Cabin fever? No problem! We've got plenty to do!

Cabin fever? No problem! We've got plenty to do!

Cure your cabin fever by indulging your sweet tooth or playing in the snow. 


Solo day at Whiteface

There it was. An opening in my work schedule. The weather said snow for the two days prior. The kids are in school and my wife would be at work. That means it’s time to head to Whiteface!

So the texts go out to the usual suspects, but when the replies come back it’s “Gotta work” and “Can’t make it” I realize that something amazing is about to happen.

A day at Whiteface all by myself.

Now “all by myself” is a relative term because Whiteface is a popular ski destination with a wide range of people. So there are technically other people at the mountain. And while I generally like riding with friends, there are benefits to being a party-of-one.

So here are my 10 tips to enjoying “me time” at Whiteface.


Ride into winter

A few inches of fresh snow and the potential of more in the forecast have snowmobile enthusiasts anxiously awaiting good ground cover.

I spoke with the Schroon Lake and North Hudson Snowmobile Club to learn about the trails they operate and maintain. Steve Krupski, the club’s former secretary, told me that the club maintains over 50 miles of trails in and around the village of Schroon Lake! He provided me with a good deal of information to share with you.


On the ice

If you're in the Adirondacks and you start to ask around about ice climbing, you're likely to hear the same thing: Talk to Matt Horner, an experienced climber and avid outdoorsman. Matt's social media channels make it pretty clear why. They're loaded with stunning photos of people wielding ice axes as they ascend impossibly steep, otherworldy-white-and-blue curtains of shimmering ice. It's inspiring, beautiful, and a little scary. He's climbed around the world and completed a lot of new routes in the Adirondacks, including one on Poke-O-Moonshine called "Endangered Species" that's only been repeated once.


Lake Placid spring events

Lake Placid has a diverse range of activities all year long, including the spring. Spring is not when most travelers think to visit. Lake Placid is considered a winter wonderland and a perfect summer destination. The leaves light up the mountains in the fall, but what about the spring? Well, this is also a great time to visit; in fact, it is one of my favorites. The weather starts to get a little warmer, the town quiets down just enough, and there are a lot of great events to enjoy. You can still even do some skiing at Whiteface Mountain. Spring is a great time of year to belly up to the bar and learn all about the town from great bartenders, go out to eat without being added to a waiting list, and shop local stores with hardly any lines. You get all of the best aspects of Lake Placid including great events to round out your trip.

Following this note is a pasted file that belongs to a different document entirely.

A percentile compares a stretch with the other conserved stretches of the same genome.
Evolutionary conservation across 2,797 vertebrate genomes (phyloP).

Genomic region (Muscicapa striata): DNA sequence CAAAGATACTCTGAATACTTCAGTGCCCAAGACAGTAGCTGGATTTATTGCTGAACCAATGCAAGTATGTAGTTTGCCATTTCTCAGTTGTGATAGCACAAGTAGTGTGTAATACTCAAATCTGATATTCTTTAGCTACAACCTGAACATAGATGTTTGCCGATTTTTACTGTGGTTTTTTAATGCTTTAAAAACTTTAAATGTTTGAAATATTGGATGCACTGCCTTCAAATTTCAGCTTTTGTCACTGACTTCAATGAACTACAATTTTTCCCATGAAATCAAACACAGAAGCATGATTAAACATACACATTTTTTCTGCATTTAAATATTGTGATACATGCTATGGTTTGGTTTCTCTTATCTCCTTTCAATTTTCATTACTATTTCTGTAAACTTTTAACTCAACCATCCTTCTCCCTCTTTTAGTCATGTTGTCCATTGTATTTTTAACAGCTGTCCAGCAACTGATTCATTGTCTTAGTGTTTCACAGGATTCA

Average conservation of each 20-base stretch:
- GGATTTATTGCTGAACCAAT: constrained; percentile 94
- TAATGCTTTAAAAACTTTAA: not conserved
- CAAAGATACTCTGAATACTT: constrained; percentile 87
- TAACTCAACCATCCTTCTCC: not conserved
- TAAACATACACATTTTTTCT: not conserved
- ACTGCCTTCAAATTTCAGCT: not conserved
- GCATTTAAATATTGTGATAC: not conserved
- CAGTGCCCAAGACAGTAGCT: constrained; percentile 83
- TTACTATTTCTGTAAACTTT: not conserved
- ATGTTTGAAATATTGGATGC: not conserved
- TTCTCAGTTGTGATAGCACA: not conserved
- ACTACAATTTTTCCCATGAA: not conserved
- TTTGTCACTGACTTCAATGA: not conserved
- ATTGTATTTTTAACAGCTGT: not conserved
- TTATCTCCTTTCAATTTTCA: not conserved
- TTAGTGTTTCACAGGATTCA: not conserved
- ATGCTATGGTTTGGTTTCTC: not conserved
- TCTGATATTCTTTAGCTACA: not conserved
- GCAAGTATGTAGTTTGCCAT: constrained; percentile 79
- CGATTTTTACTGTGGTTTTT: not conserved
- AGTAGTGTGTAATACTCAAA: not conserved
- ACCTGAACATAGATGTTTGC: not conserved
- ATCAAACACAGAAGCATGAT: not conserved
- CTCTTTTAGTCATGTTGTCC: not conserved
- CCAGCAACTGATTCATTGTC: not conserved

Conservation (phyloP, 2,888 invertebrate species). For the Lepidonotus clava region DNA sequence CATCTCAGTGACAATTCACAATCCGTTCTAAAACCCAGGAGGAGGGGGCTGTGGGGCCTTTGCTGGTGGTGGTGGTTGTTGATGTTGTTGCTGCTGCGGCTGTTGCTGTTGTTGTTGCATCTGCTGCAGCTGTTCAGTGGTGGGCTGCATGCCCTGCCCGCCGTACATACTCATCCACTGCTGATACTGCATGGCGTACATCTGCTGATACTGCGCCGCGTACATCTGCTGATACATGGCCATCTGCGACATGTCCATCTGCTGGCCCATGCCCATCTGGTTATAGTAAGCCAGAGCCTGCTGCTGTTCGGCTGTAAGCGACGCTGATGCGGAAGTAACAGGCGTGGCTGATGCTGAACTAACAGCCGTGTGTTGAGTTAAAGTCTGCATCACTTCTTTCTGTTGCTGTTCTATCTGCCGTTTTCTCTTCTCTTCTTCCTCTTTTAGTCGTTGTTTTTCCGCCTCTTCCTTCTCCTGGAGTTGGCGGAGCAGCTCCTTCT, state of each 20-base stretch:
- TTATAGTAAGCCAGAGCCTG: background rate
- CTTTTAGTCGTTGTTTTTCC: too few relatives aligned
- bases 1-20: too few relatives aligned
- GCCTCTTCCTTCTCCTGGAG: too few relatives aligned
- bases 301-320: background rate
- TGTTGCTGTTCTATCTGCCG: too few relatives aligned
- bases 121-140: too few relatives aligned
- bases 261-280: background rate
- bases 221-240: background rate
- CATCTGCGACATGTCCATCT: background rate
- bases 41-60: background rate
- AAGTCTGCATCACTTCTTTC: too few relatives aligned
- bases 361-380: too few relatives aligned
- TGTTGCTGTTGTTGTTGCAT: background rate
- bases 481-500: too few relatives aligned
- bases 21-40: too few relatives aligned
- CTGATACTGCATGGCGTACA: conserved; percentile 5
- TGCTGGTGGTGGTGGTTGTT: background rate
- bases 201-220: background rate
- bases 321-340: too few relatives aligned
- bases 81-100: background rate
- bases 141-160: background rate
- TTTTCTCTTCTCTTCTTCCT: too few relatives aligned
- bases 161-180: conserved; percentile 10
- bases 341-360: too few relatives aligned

Here are some of the highlights of Lake Placid's great events coming up this spring. 


Winter birding in Hamilton County

Camp Robber, Whiskey Jack, and Gray Jay are but a few of the endearing nicknames used to describe a Canada Jay (Perisoreus canadensis). A member of the corvid family, which in our area also includes Blue Jays, American Crows, and Common Ravens, Canada Jays are highly intelligent birds and easily tamed. Canada Jays are year-round residents in the Adirondacks.



Saranac Lake ice fishing

The lake and mountain country of the Adirondacks offer excellent ice fishing, with several close-to-town lakes that offer ice anglers convenient and productive ice fishing opportunities. One of the coldest place in the northeast each winter is Saranac Lake. Safe ice fishing conditions usually can be found from mid to late December through the month of March.

Ice fishing is a challenging and relaxing way to spend a day outdoors in winter. Anglers enjoy magnificent landscapes and often excellent ice angling. When the lakes’ surfaces freeze and make for safe travel, anglers venture out to catch fish for both sport and for food.

Fish do not stop feeding when the cold and ice comes. In fact, many species, like lake trout, landlocked salmon, and pike, are active and feeding all winter long. Schooling panfish, like perch, bluegill, crappie, and smelt, can be found in great numbers and make for excellent angling with good action and great eating! 


Sweet tradition

Today, thanks to The Wild Center’s Maple Program, visitors and residents alike can see, taste, and even take part in the maple sugaring process. Back in 2011, The Wild Center began exploring a unique way to connect people to nature through food by piloting a community maple sugaring program. The concept was to invite the community to tap their own trees. The Center provided them with the taps, buckets, and instruction needed to get started. Once the sap started flowing, staff from The Wild Center went out to collect the sap and brought it back to their portable sugaring shack at the museum. The Center processed the sap into syrup and then split it with the community members who were participating in the program.




Malone maple weekends

It's that time again in New York where we celebrate everything maple. This year's New York's Maple Weekend, sponsored by the New York State Maple Producers' Association will be March 21 - 22 and 28 - 29, 2020. These two weekends are a time when producers open up their operations for tours, sampling, and some even have pancake breakfasts. Northern Franklin County is home to thousands of acres of sugar bushes so here are a few that I would recommend.